Approximately $14 million in up-front financing is reportedly being provided by investors – currently including Velliv Pension, Skandia, Mackenzie Investments, T. Rowe Price, and Muzinich & Co. – in an effort to achieve higher capacity at existing facilities, build new collection and recycling sites, and install food-grade recycling equipment.
Meanwhile, the plastic collection and recycling projects in Ghana and Indonesia aspire to improve the livelihoods of informal waste collectors. Around 20 million people collect plastic waste around the world, with 80% of them said to be women.
Funding allocated to the community-based Ghanian project will support the foundation of new waste collection and recycling sites in Accra. In Indonesia, the money will go towards Surabaya-based efforts to cut down on ‘ocean-bound’ plastics.
Both are anticipated to cut down on plastic and local pollution; improve air quality and, subsequently, human health; and create direct and indirect employment for over one thousand individuals in marginalized communities. Staff and informal waste collectors will be provided with full personal protective equipment and health and safety training.
Between the two projects, approximately 230,000 tons of plastic waste is expected to be collected over the next decade – 180,000 tons of which are set to be recycled into reusable bags, electronics, luggage, and more.
Each project has been certified under the Verra Plastic Waste Reduction Standard, and they have set their sights on both the Verified Carbon Standard and the new Zero Plastic Oceans Plus Social Welfare Certification.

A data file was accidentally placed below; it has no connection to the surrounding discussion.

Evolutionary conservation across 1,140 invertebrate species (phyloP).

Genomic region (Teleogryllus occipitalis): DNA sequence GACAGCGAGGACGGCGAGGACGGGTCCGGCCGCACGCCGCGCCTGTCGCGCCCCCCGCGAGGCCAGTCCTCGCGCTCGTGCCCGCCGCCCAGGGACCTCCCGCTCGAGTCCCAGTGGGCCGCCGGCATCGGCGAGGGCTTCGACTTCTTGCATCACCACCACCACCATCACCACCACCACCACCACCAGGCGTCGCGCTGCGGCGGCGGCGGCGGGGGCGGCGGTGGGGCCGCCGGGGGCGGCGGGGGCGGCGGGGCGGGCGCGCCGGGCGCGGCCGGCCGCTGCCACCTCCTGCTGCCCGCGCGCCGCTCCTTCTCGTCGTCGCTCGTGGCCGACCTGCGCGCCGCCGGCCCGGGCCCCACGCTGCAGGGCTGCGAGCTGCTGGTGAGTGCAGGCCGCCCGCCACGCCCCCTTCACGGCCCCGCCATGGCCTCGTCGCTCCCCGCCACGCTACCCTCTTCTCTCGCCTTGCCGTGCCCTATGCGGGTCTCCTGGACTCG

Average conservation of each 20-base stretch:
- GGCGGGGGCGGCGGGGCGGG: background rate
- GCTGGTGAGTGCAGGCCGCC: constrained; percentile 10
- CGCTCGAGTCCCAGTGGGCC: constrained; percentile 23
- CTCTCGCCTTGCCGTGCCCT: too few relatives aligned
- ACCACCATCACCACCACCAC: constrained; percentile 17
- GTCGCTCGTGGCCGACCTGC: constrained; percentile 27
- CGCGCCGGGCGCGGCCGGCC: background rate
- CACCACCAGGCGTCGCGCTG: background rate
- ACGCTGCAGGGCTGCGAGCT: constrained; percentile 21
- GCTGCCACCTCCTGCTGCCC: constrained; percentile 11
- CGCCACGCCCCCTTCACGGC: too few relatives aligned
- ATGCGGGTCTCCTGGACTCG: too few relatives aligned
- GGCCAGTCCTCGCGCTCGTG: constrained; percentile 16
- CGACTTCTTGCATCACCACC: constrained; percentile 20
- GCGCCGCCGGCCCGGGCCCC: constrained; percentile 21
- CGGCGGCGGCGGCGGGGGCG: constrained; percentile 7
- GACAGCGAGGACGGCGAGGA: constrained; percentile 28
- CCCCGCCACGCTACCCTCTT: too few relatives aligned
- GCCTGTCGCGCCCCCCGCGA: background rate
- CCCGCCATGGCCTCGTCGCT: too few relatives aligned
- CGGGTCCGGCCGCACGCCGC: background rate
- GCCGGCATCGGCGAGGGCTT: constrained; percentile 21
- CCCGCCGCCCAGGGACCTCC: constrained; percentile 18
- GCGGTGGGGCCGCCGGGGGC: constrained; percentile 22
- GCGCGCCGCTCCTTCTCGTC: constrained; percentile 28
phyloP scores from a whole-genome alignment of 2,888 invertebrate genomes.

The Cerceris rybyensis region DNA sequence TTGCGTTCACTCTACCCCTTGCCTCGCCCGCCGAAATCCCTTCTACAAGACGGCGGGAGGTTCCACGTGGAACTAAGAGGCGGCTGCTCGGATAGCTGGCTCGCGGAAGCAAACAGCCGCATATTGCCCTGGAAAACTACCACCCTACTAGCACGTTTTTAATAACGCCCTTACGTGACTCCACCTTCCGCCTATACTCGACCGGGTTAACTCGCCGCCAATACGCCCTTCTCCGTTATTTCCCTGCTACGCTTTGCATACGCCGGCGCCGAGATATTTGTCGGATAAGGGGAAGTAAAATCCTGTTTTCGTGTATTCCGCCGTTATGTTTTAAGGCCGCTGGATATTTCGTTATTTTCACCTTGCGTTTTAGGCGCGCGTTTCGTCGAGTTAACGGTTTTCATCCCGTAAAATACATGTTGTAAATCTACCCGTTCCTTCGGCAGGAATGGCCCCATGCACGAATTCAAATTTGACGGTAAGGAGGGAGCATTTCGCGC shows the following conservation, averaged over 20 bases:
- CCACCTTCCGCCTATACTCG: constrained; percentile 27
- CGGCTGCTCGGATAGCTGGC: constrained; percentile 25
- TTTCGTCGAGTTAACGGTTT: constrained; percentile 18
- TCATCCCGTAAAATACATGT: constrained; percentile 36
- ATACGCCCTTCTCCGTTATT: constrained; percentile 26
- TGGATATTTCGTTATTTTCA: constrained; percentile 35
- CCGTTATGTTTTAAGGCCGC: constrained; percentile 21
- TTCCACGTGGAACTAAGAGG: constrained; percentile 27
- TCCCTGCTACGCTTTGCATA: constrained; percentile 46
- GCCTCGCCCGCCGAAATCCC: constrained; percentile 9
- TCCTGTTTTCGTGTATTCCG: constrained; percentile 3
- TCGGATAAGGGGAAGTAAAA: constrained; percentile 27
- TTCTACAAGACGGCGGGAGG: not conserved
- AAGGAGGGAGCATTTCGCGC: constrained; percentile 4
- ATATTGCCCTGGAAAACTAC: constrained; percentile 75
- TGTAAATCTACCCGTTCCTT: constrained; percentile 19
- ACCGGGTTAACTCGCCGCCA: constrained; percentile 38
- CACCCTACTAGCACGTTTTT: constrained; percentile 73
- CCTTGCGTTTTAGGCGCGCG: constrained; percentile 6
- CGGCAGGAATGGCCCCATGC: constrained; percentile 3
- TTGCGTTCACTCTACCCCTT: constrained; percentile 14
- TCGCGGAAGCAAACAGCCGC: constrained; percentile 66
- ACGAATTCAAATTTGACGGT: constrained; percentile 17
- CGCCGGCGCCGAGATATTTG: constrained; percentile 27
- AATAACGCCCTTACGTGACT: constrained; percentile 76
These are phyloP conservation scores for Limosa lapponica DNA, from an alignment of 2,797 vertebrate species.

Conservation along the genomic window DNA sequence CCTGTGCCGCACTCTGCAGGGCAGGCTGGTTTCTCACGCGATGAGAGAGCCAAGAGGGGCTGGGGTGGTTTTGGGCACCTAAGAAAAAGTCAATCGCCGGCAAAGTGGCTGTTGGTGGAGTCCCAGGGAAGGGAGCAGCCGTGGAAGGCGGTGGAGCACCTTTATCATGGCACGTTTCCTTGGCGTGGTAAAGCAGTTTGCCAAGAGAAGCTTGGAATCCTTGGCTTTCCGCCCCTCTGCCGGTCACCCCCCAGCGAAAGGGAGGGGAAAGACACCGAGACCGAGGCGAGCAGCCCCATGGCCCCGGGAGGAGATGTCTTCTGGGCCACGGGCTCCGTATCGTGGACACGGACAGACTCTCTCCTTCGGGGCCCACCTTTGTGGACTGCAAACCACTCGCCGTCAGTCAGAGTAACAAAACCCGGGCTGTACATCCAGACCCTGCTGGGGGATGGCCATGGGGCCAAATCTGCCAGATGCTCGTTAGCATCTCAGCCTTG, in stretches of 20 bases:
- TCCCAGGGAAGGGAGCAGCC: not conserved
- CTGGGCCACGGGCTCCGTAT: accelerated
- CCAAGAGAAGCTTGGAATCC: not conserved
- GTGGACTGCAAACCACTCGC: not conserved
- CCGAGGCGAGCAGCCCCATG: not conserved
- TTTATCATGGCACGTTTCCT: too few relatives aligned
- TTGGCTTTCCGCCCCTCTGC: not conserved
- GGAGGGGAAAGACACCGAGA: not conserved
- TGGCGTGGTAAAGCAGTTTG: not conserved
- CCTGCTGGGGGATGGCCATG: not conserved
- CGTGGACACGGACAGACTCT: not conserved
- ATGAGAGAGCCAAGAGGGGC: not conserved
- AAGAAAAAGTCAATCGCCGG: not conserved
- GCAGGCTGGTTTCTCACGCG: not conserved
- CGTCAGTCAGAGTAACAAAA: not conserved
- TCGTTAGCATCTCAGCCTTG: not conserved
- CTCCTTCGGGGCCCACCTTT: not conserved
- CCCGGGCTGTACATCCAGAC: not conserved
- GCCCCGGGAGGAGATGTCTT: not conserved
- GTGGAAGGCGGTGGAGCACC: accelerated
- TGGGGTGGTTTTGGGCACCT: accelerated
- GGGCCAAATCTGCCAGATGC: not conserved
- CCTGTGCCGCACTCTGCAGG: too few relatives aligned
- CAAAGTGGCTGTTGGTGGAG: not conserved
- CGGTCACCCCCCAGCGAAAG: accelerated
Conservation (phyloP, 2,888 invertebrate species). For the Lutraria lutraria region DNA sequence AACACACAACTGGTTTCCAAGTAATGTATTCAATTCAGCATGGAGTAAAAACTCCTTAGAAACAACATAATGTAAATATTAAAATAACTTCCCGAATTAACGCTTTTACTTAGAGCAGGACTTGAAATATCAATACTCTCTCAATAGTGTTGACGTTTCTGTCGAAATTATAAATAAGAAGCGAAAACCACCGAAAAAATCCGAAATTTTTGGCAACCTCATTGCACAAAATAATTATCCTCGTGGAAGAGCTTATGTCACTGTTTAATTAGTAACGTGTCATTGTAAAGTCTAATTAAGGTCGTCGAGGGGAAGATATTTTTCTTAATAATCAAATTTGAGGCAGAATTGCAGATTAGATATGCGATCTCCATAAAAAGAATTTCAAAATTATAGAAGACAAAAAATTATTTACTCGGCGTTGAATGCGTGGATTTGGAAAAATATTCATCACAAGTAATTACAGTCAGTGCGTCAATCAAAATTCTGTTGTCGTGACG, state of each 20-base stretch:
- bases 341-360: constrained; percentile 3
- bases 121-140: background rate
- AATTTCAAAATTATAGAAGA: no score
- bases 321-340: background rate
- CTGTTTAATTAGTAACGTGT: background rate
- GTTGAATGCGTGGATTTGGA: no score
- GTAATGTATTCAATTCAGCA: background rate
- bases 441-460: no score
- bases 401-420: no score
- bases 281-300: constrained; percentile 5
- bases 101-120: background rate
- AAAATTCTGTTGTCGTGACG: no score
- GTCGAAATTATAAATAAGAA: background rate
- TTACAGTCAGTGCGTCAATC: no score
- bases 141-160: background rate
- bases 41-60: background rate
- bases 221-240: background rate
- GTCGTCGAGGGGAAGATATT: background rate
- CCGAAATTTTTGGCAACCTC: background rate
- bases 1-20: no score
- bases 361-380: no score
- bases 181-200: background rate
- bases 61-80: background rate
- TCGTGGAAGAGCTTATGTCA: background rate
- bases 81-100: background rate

“Plastic pollution wreaks havoc on developing countries by degrading ecosystems on which the wealth of the poor depends, further eroding the possibility for people to get out of poverty,” explained Valerie Hickey, global director, Environment, Natural Resources and Blue Economy at World Bank. “It’s also entering the blue food chain and endangering fisheries, and the people who depend on fish for their nutrition.
“This innovative Plastic Waste Reduction-Linked Bond channels funds to finance to support the growth of small- and medium-sized enterprises that are on the frontlines of the plastic pollution challenge and poised to make a positive contribution for the environment, human health, and jobs in their communities.”
“Given the huge needs for development, channelling private capital to support development challenges has been a fundamental part of our work,” said Anshula Kant, managing director and chief financial officer at World Bank Group. “Outcome bonds, like the Plastic Waste Reduction-Linked Bond align incentives, so that investors benefit financially when positive development outcomes are achieved.